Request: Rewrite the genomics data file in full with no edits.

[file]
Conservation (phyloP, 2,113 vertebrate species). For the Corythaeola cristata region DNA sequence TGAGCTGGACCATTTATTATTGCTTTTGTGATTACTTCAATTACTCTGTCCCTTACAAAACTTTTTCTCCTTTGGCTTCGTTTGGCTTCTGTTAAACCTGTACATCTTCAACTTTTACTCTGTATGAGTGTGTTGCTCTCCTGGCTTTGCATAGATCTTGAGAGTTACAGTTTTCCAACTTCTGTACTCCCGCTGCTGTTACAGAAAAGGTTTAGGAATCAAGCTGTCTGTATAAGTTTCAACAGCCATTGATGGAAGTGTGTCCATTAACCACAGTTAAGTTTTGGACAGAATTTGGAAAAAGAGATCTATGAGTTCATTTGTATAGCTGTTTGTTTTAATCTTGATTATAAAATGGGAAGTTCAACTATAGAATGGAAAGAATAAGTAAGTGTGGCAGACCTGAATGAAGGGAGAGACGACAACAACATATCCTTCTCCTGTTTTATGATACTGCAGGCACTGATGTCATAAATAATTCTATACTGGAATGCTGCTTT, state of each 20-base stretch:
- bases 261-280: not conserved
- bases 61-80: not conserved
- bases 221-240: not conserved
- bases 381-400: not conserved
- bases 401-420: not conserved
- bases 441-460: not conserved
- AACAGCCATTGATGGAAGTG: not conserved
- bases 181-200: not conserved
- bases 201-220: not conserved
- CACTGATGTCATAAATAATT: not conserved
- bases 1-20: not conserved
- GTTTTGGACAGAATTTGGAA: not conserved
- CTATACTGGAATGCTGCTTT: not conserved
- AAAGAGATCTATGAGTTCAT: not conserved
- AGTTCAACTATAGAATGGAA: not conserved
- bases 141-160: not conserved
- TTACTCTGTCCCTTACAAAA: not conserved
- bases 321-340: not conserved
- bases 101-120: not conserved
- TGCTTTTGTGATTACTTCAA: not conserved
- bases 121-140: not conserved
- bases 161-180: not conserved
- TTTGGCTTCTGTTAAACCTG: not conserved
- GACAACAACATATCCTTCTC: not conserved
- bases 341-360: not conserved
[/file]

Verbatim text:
Conservation (phyloP, 2,113 vertebrate species). For the Corythaeola cristata region DNA sequence TGAGCTGGACCATTTATTATTGCTTTTGTGATTACTTCAATTACTCTGTCCCTTACAAAACTTTTTCTCCTTTGGCTTCGTTTGGCTTCTGTTAAACCTGTACATCTTCAACTTTTACTCTGTATGAGTGTGTTGCTCTCCTGGCTTTGCATAGATCTTGAGAGTTACAGTTTTCCAACTTCTGTACTCCCGCTGCTGTTACAGAAAAGGTTTAGGAATCAAGCTGTCTGTATAAGTTTCAACAGCCATTGATGGAAGTGTGTCCATTAACCACAGTTAAGTTTTGGACAGAATTTGGAAAAAGAGATCTATGAGTTCATTTGTATAGCTGTTTGTTTTAATCTTGATTATAAAATGGGAAGTTCAACTATAGAATGGAAAGAATAAGTAAGTGTGGCAGACCTGAATGAAGGGAGAGACGACAACAACATATCCTTCTCCTGTTTTATGATACTGCAGGCACTGATGTCATAAATAATTCTATACTGGAATGCTGCTTT, state of each 20-base stretch:
- bases 261-280: not conserved
- bases 61-80: not conserved
- bases 221-240: not conserved
- bases 381-400: not conserved
- bases 401-420: not conserved
- bases 441-460: not conserved
- AACAGCCATTGATGGAAGTG: not conserved
- bases 181-200: not conserved
- bases 201-220: not conserved
- CACTGATGTCATAAATAATT: not conserved
- bases 1-20: not conserved
- GTTTTGGACAGAATTTGGAA: not conserved
- CTATACTGGAATGCTGCTTT: not conserved
- AAAGAGATCTATGAGTTCAT: not conserved
- AGTTCAACTATAGAATGGAA: not conserved
- bases 141-160: not conserved
- TTACTCTGTCCCTTACAAAA: not conserved
- bases 321-340: not conserved
- bases 101-120: not conserved
- TGCTTTTGTGATTACTTCAA: not conserved
- bases 121-140: not conserved
- bases 161-180: not conserved
- TTTGGCTTCTGTTAAACCTG: not conserved
- GACAACAACATATCCTTCTC: not conserved
- bases 341-360: not conserved